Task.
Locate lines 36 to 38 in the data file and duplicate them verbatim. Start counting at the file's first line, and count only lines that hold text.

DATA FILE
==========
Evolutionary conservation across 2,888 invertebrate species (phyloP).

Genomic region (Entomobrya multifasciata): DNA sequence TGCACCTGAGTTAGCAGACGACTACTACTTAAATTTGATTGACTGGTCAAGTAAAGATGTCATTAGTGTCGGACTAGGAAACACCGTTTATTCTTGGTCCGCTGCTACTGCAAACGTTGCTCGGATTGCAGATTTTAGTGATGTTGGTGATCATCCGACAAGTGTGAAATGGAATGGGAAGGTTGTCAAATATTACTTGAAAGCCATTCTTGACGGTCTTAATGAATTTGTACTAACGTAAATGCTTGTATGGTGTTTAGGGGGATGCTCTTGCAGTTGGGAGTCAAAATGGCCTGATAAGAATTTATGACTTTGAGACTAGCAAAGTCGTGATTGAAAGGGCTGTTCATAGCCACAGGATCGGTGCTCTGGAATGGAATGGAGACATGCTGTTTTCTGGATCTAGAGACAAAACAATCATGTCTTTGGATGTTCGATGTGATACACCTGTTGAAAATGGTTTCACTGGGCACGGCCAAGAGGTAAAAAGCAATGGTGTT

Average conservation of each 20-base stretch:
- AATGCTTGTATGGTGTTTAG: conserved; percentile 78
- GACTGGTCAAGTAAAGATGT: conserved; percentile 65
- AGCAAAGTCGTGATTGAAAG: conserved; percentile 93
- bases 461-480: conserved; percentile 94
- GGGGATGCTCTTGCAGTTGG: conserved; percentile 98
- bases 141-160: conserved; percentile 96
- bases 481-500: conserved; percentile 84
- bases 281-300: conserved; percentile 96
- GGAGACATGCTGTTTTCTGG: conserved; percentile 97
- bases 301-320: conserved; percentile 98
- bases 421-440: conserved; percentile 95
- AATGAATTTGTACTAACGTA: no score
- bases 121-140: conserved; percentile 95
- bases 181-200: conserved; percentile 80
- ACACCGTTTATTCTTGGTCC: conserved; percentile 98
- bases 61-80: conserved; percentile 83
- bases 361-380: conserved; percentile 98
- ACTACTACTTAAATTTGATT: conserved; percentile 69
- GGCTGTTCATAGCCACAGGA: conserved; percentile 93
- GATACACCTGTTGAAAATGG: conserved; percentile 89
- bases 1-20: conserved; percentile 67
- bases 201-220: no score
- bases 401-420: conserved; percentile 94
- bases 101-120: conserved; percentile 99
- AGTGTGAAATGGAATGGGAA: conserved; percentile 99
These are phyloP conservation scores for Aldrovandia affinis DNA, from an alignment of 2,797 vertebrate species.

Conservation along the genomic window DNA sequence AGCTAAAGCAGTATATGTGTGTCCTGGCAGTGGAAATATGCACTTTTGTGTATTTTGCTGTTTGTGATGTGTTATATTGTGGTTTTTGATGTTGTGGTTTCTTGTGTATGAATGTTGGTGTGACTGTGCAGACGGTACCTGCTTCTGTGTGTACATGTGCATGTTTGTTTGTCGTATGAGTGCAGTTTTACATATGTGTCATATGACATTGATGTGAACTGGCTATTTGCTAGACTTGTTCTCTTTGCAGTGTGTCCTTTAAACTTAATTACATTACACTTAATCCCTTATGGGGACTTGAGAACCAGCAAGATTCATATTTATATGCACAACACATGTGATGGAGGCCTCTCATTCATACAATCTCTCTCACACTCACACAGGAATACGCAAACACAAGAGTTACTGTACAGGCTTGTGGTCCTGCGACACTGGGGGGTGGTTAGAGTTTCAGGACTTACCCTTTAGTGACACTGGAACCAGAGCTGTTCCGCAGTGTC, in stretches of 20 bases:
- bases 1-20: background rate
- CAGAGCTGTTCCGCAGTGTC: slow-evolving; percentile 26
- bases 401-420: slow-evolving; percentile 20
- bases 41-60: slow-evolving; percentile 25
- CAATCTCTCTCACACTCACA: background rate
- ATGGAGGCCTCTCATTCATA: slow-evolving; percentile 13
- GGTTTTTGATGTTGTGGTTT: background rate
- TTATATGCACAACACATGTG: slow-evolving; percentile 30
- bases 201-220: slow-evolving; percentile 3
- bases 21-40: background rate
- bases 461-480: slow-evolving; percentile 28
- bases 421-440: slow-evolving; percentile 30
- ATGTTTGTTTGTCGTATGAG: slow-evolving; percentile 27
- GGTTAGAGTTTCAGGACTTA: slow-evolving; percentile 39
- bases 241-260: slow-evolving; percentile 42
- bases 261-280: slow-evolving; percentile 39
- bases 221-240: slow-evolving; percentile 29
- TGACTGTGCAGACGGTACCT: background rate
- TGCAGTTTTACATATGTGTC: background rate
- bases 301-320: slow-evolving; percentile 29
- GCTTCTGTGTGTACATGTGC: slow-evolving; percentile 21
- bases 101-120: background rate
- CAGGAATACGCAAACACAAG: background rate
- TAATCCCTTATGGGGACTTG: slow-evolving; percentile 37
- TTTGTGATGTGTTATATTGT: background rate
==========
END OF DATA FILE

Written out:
- ATGGAGGCCTCTCATTCATA: slow-evolving; percentile 13
- GGTTTTTGATGTTGTGGTTT: background rate
- TTATATGCACAACACATGTG: slow-evolving; percentile 30